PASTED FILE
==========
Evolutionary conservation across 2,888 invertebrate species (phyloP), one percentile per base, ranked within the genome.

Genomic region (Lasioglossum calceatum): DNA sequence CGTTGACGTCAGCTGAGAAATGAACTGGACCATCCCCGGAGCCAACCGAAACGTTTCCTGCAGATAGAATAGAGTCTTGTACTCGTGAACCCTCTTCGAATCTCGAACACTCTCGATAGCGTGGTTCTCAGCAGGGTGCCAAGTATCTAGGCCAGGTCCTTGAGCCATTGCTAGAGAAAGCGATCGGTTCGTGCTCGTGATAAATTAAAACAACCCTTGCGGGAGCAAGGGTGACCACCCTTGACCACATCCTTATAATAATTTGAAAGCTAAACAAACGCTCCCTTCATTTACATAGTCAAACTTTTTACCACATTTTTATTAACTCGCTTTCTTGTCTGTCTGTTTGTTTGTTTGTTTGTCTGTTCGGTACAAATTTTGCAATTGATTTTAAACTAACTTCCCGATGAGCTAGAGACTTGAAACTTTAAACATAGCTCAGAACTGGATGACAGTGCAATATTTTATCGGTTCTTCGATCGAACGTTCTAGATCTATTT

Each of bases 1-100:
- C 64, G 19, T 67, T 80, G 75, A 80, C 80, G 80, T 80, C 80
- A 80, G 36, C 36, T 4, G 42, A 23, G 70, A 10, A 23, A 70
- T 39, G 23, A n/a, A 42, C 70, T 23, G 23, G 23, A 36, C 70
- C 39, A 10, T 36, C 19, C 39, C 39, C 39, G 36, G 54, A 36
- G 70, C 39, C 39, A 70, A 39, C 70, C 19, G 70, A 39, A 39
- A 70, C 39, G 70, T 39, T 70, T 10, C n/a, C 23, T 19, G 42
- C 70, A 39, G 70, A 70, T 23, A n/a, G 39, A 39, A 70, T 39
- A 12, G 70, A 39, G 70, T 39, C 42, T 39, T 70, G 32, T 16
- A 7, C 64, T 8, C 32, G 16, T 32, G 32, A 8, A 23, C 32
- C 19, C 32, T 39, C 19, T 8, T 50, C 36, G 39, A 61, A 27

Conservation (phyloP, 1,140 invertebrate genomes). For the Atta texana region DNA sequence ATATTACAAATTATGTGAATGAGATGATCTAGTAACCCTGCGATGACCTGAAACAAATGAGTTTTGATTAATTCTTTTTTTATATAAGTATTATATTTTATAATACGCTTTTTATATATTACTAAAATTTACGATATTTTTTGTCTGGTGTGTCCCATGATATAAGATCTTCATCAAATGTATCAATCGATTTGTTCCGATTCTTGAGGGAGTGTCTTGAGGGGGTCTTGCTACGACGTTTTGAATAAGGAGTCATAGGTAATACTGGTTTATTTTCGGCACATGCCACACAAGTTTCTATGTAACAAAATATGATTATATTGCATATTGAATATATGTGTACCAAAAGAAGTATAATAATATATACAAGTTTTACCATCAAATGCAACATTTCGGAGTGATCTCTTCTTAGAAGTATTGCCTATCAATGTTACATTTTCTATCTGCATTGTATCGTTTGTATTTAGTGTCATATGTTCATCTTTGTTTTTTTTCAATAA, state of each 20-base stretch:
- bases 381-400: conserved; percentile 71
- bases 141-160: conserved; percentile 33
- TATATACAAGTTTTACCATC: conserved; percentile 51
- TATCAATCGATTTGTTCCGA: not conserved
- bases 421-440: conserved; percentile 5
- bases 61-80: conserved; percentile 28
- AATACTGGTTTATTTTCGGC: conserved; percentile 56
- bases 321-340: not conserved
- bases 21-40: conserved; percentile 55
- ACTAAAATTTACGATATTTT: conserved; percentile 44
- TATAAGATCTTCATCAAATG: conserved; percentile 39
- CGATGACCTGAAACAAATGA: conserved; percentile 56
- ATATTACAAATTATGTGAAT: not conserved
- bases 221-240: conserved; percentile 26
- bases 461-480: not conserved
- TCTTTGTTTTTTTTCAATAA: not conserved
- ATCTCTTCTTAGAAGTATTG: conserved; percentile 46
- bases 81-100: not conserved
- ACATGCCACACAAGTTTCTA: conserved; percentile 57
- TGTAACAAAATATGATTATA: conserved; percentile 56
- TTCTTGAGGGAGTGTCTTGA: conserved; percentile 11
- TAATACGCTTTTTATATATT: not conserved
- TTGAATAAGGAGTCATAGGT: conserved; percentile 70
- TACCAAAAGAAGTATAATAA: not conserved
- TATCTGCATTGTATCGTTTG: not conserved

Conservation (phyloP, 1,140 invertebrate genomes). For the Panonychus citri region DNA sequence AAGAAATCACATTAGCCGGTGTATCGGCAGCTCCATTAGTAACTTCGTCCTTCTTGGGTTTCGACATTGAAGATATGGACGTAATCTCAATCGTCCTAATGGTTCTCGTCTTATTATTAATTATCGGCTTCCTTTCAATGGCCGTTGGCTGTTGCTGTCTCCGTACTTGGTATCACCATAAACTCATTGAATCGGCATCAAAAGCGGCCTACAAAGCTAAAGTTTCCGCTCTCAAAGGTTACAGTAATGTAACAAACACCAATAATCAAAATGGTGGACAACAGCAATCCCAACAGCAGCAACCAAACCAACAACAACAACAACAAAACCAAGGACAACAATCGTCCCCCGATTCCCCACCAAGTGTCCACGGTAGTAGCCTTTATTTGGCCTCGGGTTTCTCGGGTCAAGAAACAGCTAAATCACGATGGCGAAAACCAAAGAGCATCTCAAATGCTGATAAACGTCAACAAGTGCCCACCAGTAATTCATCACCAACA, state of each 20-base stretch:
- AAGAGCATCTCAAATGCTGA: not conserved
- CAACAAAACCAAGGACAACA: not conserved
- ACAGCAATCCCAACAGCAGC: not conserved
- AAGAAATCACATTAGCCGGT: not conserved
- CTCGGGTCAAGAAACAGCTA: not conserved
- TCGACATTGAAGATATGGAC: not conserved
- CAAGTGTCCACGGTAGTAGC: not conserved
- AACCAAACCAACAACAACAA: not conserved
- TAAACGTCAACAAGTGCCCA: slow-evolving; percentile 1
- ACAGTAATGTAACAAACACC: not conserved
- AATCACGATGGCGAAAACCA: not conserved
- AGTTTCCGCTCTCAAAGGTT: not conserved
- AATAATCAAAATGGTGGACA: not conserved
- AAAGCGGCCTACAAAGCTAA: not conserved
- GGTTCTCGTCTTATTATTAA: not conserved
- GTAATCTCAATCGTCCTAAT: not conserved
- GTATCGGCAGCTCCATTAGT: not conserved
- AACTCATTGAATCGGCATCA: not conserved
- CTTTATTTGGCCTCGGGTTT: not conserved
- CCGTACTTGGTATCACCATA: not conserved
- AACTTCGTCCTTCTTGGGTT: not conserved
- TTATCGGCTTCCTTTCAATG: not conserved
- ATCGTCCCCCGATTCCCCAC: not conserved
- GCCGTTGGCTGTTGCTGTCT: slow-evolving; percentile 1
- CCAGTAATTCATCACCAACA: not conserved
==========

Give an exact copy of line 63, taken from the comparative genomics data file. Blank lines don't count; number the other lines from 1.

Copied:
- ATCGTCCCCCGATTCCCCAC: not conserved